Note: This is a guest post by Leah Topas.
Turning of the head, immersion in a magazine, rearranging purse contents – none of the usual tricks were working. There was a scene in the waiting room on this day that could not be ignored; it would not be ignored. She was a force of nature.
Mental illness delivered by way of a rap song.
“Michael Jordan, Michael Jordan, Barney the Purple Dinosaur’s Space Jam! It’s a beautiful day to be your neighbor!” Her plus sized body accompanied the song with dancing, her hand gestures wild for greater emphasis.
“Sing the whole song! It’s a beautiful day in the neighborhood.” Her caregiver urges. Anything to keep her charge contained. She gives her a sip of water from the cooler, shadows as she comes uncomfortably close to other patients and redirects her a safe distance away with love.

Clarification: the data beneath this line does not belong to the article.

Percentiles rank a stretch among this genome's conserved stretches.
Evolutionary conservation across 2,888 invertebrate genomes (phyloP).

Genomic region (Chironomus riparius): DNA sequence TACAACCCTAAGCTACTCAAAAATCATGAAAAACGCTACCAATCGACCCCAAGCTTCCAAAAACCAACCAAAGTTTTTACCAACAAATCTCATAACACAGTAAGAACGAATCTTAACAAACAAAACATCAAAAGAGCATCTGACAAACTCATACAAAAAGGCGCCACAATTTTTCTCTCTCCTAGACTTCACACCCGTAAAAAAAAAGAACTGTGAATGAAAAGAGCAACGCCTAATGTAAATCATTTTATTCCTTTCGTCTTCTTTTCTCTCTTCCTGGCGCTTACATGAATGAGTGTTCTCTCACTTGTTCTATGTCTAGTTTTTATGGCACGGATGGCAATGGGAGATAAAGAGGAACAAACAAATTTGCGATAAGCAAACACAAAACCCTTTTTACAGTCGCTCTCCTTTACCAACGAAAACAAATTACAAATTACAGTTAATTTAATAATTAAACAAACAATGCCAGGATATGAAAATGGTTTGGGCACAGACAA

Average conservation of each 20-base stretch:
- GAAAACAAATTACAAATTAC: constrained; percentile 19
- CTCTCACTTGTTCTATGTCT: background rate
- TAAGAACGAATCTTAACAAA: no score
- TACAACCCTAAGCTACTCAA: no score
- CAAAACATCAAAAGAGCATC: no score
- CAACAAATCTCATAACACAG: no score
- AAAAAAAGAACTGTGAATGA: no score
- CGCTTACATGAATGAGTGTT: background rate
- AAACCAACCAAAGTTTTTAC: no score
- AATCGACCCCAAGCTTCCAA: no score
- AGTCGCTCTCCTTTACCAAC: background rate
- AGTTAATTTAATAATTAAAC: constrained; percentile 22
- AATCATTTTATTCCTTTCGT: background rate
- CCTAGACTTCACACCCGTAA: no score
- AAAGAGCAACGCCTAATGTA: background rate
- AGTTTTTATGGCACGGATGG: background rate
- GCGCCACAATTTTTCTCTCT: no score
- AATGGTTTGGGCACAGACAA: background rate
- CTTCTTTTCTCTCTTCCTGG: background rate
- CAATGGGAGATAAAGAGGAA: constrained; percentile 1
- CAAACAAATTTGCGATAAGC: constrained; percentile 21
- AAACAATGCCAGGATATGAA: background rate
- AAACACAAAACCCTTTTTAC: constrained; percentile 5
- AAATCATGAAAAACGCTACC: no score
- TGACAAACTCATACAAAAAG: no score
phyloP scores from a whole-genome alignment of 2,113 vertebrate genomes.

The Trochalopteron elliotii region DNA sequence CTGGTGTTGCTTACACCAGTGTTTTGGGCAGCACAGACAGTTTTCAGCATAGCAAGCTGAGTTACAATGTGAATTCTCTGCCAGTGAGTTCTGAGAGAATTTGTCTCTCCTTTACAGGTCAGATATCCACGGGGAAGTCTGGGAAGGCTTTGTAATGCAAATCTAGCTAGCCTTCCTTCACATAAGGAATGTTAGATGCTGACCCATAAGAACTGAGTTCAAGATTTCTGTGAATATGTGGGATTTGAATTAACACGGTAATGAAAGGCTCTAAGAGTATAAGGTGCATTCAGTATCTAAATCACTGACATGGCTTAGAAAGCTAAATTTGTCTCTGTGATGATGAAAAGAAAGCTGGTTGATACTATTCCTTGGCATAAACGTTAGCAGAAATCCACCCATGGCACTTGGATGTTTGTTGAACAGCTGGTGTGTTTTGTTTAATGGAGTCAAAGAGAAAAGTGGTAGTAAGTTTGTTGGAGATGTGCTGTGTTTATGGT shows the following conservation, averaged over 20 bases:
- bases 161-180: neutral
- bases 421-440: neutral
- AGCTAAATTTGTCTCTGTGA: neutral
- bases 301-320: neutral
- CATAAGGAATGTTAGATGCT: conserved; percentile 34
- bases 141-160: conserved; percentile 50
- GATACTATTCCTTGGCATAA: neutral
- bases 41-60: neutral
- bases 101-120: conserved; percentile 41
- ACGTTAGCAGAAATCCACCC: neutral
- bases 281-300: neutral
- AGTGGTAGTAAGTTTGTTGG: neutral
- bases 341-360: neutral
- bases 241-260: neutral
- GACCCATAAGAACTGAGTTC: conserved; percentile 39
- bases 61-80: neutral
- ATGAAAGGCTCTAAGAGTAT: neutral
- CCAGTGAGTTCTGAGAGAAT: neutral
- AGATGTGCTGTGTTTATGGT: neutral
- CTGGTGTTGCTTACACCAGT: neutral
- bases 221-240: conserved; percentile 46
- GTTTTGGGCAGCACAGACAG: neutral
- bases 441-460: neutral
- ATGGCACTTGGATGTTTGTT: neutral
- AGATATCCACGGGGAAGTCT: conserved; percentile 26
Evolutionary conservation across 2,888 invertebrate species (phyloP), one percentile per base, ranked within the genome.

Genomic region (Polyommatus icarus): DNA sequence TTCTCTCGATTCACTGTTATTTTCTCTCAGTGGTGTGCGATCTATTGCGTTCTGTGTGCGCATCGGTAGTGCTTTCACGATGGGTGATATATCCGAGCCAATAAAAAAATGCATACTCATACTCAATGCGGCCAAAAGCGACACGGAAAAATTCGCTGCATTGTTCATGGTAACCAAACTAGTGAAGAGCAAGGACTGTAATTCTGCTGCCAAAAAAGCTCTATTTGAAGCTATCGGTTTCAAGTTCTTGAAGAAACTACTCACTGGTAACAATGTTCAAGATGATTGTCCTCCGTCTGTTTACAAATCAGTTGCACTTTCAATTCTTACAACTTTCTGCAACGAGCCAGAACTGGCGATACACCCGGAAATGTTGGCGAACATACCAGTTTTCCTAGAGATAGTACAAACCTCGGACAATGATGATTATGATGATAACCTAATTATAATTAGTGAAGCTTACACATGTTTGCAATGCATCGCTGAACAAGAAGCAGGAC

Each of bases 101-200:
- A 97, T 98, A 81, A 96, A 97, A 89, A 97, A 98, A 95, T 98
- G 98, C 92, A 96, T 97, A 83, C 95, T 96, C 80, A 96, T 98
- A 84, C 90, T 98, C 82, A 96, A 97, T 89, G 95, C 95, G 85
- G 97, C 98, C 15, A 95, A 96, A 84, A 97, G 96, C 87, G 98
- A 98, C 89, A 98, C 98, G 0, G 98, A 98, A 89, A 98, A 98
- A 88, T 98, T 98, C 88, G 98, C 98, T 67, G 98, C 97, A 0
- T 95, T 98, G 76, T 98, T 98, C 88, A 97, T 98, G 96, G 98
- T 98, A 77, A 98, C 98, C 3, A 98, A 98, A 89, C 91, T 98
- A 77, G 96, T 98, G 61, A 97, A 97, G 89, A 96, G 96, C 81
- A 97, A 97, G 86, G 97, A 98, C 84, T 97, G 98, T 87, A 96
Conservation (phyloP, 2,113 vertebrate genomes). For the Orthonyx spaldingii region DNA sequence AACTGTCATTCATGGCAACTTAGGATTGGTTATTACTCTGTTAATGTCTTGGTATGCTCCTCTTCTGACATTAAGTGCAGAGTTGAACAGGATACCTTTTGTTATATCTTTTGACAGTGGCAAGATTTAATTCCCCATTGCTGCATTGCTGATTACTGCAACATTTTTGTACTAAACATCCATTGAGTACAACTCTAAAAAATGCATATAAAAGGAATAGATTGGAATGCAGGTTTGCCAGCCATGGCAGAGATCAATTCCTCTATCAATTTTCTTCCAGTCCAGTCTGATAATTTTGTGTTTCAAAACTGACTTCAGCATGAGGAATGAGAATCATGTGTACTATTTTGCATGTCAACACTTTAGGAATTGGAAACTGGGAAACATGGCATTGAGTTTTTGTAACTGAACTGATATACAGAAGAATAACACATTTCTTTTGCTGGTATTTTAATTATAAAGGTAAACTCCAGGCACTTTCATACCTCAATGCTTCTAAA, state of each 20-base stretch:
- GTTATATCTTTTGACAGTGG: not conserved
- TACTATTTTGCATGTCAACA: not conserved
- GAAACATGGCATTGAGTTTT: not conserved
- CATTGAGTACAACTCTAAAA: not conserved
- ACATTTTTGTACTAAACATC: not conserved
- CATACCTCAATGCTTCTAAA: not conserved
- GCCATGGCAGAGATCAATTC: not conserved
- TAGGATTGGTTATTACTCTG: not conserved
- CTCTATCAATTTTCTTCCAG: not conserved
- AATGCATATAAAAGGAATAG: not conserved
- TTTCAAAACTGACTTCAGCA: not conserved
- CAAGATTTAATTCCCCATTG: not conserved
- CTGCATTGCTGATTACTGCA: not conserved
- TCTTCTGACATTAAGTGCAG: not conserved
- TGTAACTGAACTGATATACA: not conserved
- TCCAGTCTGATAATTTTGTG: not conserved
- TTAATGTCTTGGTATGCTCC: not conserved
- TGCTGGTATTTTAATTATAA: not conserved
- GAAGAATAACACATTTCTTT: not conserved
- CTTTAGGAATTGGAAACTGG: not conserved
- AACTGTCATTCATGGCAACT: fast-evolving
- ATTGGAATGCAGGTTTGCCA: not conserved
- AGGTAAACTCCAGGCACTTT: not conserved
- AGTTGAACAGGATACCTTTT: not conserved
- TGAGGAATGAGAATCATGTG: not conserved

Before us, a grown woman is trapped by a child’s mind. She’s scaring the actual children, who have nervous smiles on their faces. The adults are wondering what will happen next. I’m watching carefully.
Why are you showing this to me, Hashem?
This coming Shabbos is Rosh Chodesh Elul. Soon we will be asking our maker to forgive our failures and accept our repentance. We will plead to be inscribed in the Book of Life for another year.
What better way to show sincerity than by guarding our tongues? Unlike the unfortunate soul in the waiting room, most of us have been given the gift of clarity and self-control. We should use our words, whether in spoken or written form, only for good.
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